The general objectives of the offices consist of the following:

  • To assist incoming students in making the transition and adjustment to University life at Colorado State University, by serving as a resource, referral agency, and providing direct counseling, advising, and programming to meet the needs of all new students.
  • To increase the likelihood of persistence, success, and positive experience for all students at Colorado State University.
  • To develop an appreciation and acceptance throughout the campus for the potential contributions students of color can make/have made to the growth and development of the University.
  • To continue to serve as positive role models to students of color and the total University community to developing strong liaison with the total campus community.
  • To take an active role in the recruitment and retention of students of color at CSU and assist the Office of Admissions, Graduate School and the Office of Undergraduate Student Retention in increasing the enrollment/retention of students of color.
  • To serve as a base for cohesiveness for students, staff, faculty, administrators, and Fort Collins community members that are people of color.
  • To serve as advocates for issues concerning all students of color and to work in conjunction with representatives of the Students Affairs Advocacy Team.
  • To act as a change agent regarding environmental, educational and social issues at the University level.
  • To identify and establish a research bank of pertinent data related to the problems/issues and factors of success for students of color at CSU.

 

The external demand for the ethnic advocacy offices as they relate to the land grant mission is that they function as the key resource, referral and consulting offices to community agencies. The internal demand is that these offices ervc3 as the key contact for information concerning issues of people of color, culture, educational and job opportunities.  These offices disseminate information specific to these areas from other agencies and departments to students of color.  The offices also provide cultural and educational opportunities for all people of the University and the Fort Collins community (e.g. workshops, programs, speakers, class lectures).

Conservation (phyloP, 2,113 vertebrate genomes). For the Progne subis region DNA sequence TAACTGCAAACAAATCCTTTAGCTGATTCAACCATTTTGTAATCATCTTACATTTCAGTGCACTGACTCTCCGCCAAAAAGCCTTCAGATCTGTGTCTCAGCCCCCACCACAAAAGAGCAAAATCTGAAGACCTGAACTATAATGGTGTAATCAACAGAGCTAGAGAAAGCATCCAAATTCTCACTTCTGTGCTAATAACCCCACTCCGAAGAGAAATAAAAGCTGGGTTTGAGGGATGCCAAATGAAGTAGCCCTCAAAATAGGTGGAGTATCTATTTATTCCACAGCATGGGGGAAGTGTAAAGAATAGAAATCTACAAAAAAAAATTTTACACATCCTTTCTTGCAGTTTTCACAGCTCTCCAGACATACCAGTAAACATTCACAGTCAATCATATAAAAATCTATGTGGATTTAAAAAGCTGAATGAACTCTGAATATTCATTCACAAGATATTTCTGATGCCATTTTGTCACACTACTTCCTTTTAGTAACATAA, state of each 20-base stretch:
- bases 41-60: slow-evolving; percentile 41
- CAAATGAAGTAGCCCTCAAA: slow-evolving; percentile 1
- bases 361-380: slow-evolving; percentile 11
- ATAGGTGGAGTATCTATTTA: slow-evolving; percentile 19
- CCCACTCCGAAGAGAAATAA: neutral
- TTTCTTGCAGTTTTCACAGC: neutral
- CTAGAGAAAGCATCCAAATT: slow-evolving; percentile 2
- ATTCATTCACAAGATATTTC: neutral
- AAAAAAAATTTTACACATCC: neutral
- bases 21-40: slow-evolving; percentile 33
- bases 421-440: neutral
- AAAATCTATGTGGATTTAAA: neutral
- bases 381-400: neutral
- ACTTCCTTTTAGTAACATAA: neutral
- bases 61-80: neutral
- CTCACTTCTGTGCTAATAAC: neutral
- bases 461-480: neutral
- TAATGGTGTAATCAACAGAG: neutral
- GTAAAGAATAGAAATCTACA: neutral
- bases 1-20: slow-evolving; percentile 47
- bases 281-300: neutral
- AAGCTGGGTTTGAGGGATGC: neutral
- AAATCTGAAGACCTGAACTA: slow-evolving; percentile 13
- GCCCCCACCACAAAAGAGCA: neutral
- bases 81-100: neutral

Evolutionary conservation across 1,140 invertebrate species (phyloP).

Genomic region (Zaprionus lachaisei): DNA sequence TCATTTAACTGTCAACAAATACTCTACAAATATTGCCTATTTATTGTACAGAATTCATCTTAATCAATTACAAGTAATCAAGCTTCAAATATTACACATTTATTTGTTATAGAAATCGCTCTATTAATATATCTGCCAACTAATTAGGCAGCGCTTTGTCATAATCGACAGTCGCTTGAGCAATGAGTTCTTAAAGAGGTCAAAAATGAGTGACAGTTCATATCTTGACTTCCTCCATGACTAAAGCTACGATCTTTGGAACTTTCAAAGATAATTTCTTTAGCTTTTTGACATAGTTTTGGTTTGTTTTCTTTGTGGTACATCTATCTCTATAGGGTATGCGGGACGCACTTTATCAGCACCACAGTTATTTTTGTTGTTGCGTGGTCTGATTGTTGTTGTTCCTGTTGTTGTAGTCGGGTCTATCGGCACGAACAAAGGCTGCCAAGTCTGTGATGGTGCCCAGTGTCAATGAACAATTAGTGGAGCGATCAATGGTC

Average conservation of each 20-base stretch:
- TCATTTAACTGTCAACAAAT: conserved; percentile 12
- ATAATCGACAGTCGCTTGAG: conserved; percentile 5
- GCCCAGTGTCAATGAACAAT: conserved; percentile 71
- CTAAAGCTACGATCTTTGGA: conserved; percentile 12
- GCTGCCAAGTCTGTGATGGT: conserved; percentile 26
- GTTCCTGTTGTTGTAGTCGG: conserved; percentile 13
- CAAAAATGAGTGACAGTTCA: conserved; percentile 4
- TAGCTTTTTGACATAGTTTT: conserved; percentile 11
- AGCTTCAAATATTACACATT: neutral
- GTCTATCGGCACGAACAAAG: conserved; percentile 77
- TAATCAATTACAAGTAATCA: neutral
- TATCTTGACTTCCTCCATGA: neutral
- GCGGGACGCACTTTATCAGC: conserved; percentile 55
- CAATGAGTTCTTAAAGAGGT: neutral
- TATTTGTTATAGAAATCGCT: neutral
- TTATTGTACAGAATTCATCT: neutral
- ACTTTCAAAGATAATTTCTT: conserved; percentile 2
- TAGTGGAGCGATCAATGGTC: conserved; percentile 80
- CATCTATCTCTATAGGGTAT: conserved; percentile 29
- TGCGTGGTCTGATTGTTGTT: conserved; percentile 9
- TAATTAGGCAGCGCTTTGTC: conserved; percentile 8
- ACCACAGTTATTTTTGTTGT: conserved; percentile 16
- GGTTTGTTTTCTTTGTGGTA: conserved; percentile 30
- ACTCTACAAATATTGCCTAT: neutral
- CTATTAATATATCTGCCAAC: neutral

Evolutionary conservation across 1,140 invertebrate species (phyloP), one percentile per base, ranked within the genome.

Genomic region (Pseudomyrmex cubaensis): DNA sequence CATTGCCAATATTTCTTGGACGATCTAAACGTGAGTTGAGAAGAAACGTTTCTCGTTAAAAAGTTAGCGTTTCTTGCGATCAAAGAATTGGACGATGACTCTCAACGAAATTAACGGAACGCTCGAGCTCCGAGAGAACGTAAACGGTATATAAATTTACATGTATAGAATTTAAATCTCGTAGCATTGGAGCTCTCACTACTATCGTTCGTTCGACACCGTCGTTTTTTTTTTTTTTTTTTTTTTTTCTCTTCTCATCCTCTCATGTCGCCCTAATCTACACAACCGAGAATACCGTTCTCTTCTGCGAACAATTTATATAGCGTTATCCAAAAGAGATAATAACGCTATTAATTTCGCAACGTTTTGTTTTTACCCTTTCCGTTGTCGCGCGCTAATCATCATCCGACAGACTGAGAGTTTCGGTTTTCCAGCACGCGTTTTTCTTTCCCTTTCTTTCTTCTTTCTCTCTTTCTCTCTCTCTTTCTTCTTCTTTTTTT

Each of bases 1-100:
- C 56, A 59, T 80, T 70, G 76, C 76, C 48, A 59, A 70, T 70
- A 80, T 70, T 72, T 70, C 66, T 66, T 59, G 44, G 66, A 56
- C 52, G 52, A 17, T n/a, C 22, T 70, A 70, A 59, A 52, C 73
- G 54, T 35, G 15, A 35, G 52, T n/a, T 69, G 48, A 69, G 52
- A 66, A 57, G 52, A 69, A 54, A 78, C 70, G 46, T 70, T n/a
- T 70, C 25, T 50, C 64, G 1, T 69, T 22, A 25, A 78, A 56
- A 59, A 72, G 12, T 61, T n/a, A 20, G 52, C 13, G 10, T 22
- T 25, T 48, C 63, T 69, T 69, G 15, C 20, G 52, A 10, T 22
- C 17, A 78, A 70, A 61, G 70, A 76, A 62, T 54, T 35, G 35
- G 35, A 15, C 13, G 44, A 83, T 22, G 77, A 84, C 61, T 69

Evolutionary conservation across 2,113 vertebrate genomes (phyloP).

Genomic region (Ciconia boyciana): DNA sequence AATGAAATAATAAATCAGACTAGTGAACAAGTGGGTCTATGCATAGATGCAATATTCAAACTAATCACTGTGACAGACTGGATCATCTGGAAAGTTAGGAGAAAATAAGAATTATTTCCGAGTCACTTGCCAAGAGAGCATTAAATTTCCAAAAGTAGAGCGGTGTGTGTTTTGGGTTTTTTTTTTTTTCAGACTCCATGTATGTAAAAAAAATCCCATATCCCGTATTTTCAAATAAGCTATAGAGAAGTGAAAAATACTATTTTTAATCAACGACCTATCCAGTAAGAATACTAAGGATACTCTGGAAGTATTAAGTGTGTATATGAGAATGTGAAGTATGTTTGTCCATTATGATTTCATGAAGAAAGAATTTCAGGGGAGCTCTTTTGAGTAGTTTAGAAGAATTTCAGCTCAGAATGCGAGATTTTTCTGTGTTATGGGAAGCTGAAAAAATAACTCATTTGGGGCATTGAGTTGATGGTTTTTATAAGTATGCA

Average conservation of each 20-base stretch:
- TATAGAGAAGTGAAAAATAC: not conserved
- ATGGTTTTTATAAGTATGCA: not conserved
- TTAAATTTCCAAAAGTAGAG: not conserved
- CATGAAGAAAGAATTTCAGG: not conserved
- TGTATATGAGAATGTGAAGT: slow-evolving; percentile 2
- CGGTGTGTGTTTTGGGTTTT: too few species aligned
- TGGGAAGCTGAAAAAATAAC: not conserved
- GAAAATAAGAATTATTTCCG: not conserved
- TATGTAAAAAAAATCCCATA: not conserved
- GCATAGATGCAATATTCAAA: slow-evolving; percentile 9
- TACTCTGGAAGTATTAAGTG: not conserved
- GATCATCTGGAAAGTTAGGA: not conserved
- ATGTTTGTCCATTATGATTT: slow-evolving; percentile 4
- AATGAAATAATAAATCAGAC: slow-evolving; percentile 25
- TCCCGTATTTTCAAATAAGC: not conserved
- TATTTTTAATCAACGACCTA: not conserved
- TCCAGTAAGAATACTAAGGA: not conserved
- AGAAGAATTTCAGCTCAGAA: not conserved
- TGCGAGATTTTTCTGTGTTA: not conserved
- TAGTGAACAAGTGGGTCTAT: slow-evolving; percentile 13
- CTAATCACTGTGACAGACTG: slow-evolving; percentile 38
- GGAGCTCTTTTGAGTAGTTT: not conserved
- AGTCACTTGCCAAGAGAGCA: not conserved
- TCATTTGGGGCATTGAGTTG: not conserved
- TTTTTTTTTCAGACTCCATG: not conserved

In support of the University’s Diversity plan, the ethnic advocacy offices constitute the fundamental basis for these efforts as they relate to students of color, staff, faculty, administrators and the overall Fort Collins and University community.  The Student Diversity Program and Services offices are viable resources which serve as examples of the University’s commitment to diversity.

 

Colorado State University Mission

According to the Council for the Advancement of Standards in Higher Education (CAS Standards) for Multicultural Student Programs and Services (MSPS), the mission must be consistent with the mission of the university.

“Inspired by its land-grant heritage, CSU is committed to excellence, setting the standard for public research universities in teaching, research, service and extension for the benefit of the citizens of Colorado, the United States and the world.”

 

History of the Black/African American Cultural Center

 Since 1976 the Office of Black Student Services (now known has the Black/African American Cultural Center) has assisted and supported Black/African American students at Colorado State University.

1960s

The Black/African American Cultural Center's roots are found in the late 1960's as a result of the great societal upheaval in this country.  During this time America's social consciousness was lifted as never before.  Colorado State University had its share of demonstrations, sit-ins and protests.  In 1968, there were approximately forty (40) Black students attending CSU.  These students felt that little or no effort was being made to address the racial disparities on campus, so they staged a series of protests to voice their indignation.

Without any Black faculty or staff to advise or support their efforts, these students (many of whom were athletes) jeopardized their scholarships or status on the team for the cause.  Ultimately, the demonstrations led to a showdown with university administrators with a sit-in at the office of the then CSU President William Morgan.  Eventually, President Morgan and his task force accepted the requests from both the Black and Hispanic student coalitions.  Some of the components of the requests were courses added to the CSU curriculum such as, Afro-American history, a Black literature class, and a psychology of prejudice class.  But the main element that sprung from the campus dissent was further development of a program called, Project GO (Generating Opportunities).  This program was a retention and services program designed to assist Colorado State's Black and Hispanic students.  Project GO later evolved into what is now the Black/African American Cultural Center and El Centro.